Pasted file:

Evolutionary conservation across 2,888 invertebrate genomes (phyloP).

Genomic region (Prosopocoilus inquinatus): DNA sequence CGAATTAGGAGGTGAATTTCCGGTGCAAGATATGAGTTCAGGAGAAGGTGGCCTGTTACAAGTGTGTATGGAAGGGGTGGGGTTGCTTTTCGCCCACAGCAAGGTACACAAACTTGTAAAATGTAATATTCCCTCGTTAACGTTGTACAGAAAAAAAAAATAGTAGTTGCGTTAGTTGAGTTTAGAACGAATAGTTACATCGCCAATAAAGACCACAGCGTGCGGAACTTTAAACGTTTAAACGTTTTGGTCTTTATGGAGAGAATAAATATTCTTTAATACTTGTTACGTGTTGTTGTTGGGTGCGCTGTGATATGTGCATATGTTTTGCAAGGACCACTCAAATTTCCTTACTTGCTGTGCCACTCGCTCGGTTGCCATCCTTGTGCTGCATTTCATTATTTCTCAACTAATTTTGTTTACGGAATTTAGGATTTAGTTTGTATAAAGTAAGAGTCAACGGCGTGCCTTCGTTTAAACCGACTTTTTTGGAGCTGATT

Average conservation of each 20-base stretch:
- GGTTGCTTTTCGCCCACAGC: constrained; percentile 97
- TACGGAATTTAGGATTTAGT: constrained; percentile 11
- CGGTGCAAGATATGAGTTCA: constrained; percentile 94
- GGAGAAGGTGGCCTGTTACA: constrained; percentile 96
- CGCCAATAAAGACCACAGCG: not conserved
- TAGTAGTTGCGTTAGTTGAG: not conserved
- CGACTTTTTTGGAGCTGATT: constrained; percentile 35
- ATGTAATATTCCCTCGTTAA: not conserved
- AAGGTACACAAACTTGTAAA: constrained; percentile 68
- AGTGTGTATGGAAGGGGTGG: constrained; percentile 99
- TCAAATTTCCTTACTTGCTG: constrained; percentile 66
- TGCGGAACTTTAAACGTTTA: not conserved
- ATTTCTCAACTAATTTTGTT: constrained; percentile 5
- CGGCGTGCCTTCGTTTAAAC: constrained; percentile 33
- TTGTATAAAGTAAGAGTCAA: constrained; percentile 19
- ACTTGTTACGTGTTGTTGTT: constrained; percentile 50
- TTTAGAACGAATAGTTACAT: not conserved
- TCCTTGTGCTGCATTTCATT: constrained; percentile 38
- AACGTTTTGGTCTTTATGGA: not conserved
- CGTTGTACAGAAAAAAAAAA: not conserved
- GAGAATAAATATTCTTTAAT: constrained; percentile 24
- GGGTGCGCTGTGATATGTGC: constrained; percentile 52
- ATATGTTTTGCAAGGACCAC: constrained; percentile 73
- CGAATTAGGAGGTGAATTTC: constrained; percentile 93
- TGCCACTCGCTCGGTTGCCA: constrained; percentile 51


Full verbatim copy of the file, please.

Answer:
Evolutionary conservation across 2,888 invertebrate genomes (phyloP).

Genomic region (Prosopocoilus inquinatus): DNA sequence CGAATTAGGAGGTGAATTTCCGGTGCAAGATATGAGTTCAGGAGAAGGTGGCCTGTTACAAGTGTGTATGGAAGGGGTGGGGTTGCTTTTCGCCCACAGCAAGGTACACAAACTTGTAAAATGTAATATTCCCTCGTTAACGTTGTACAGAAAAAAAAAATAGTAGTTGCGTTAGTTGAGTTTAGAACGAATAGTTACATCGCCAATAAAGACCACAGCGTGCGGAACTTTAAACGTTTAAACGTTTTGGTCTTTATGGAGAGAATAAATATTCTTTAATACTTGTTACGTGTTGTTGTTGGGTGCGCTGTGATATGTGCATATGTTTTGCAAGGACCACTCAAATTTCCTTACTTGCTGTGCCACTCGCTCGGTTGCCATCCTTGTGCTGCATTTCATTATTTCTCAACTAATTTTGTTTACGGAATTTAGGATTTAGTTTGTATAAAGTAAGAGTCAACGGCGTGCCTTCGTTTAAACCGACTTTTTTGGAGCTGATT

Average conservation of each 20-base stretch:
- GGTTGCTTTTCGCCCACAGC: constrained; percentile 97
- TACGGAATTTAGGATTTAGT: constrained; percentile 11
- CGGTGCAAGATATGAGTTCA: constrained; percentile 94
- GGAGAAGGTGGCCTGTTACA: constrained; percentile 96
- CGCCAATAAAGACCACAGCG: not conserved
- TAGTAGTTGCGTTAGTTGAG: not conserved
- CGACTTTTTTGGAGCTGATT: constrained; percentile 35
- ATGTAATATTCCCTCGTTAA: not conserved
- AAGGTACACAAACTTGTAAA: constrained; percentile 68
- AGTGTGTATGGAAGGGGTGG: constrained; percentile 99
- TCAAATTTCCTTACTTGCTG: constrained; percentile 66
- TGCGGAACTTTAAACGTTTA: not conserved
- ATTTCTCAACTAATTTTGTT: constrained; percentile 5
- CGGCGTGCCTTCGTTTAAAC: constrained; percentile 33
- TTGTATAAAGTAAGAGTCAA: constrained; percentile 19
- ACTTGTTACGTGTTGTTGTT: constrained; percentile 50
- TTTAGAACGAATAGTTACAT: not conserved
- TCCTTGTGCTGCATTTCATT: constrained; percentile 38
- AACGTTTTGGTCTTTATGGA: not conserved
- CGTTGTACAGAAAAAAAAAA: not conserved
- GAGAATAAATATTCTTTAAT: constrained; percentile 24
- GGGTGCGCTGTGATATGTGC: constrained; percentile 52
- ATATGTTTTGCAAGGACCAC: constrained; percentile 73
- CGAATTAGGAGGTGAATTTC: constrained; percentile 93
- TGCCACTCGCTCGGTTGCCA: constrained; percentile 51